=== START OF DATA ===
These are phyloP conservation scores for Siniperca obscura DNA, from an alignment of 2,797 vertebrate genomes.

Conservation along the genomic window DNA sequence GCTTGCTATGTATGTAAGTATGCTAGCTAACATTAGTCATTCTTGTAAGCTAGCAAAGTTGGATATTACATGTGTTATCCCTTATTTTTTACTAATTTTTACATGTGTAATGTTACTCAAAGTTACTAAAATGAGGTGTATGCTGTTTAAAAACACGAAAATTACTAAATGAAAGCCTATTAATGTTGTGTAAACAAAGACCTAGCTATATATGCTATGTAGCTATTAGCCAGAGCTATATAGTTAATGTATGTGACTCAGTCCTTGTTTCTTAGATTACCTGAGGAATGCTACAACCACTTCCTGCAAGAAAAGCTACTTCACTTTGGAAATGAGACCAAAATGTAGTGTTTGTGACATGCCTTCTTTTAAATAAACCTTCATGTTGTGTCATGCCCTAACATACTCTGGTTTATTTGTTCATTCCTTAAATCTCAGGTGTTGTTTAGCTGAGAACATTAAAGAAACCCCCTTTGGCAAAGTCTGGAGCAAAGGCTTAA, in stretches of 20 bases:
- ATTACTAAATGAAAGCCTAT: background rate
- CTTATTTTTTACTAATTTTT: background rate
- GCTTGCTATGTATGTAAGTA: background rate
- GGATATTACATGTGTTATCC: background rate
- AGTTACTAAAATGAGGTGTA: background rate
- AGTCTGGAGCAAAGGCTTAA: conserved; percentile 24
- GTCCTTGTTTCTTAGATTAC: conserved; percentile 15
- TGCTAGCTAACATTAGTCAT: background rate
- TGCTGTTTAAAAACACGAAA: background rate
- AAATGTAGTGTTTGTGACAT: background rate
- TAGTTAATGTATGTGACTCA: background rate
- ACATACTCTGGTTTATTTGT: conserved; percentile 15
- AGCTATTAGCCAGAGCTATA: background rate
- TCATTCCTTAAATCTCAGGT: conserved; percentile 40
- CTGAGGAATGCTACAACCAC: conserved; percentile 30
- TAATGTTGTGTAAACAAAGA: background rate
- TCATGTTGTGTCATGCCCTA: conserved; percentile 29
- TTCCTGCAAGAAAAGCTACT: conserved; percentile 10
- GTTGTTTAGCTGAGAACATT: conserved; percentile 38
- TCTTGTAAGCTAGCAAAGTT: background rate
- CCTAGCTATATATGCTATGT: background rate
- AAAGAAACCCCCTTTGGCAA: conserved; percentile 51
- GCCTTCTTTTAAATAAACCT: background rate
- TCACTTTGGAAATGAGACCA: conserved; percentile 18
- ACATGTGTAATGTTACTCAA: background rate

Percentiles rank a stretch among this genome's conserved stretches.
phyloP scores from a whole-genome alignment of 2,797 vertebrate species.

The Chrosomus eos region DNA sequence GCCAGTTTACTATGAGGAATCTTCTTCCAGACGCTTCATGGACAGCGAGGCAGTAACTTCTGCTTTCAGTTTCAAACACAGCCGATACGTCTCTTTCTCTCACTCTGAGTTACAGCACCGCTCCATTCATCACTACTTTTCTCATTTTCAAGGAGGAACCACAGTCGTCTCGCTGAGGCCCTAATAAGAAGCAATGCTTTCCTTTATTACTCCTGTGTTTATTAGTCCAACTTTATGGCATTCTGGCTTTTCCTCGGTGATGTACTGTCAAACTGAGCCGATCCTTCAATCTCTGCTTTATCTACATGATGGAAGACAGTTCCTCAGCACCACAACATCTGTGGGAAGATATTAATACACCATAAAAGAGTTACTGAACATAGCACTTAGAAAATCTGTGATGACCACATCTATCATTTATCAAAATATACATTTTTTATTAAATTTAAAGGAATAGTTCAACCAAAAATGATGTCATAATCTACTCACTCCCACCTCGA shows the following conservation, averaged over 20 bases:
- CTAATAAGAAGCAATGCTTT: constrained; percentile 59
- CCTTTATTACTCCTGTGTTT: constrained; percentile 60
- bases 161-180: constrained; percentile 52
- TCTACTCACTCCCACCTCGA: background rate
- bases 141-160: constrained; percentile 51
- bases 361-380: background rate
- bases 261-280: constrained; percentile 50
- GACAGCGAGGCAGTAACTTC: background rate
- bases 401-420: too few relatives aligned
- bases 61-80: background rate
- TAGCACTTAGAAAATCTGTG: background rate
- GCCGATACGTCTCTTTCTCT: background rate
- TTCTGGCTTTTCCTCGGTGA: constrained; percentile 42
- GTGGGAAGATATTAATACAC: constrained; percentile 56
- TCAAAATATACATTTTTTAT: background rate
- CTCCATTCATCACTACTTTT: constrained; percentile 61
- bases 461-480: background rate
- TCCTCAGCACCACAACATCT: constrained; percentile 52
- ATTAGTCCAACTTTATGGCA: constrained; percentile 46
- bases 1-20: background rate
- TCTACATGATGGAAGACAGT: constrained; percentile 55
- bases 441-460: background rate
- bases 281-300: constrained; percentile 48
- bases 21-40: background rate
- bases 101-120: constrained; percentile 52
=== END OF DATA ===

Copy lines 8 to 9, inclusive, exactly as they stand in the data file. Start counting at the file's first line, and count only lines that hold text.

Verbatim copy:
- AGTCTGGAGCAAAGGCTTAA: conserved; percentile 24
- GTCCTTGTTTCTTAGATTAC: conserved; percentile 15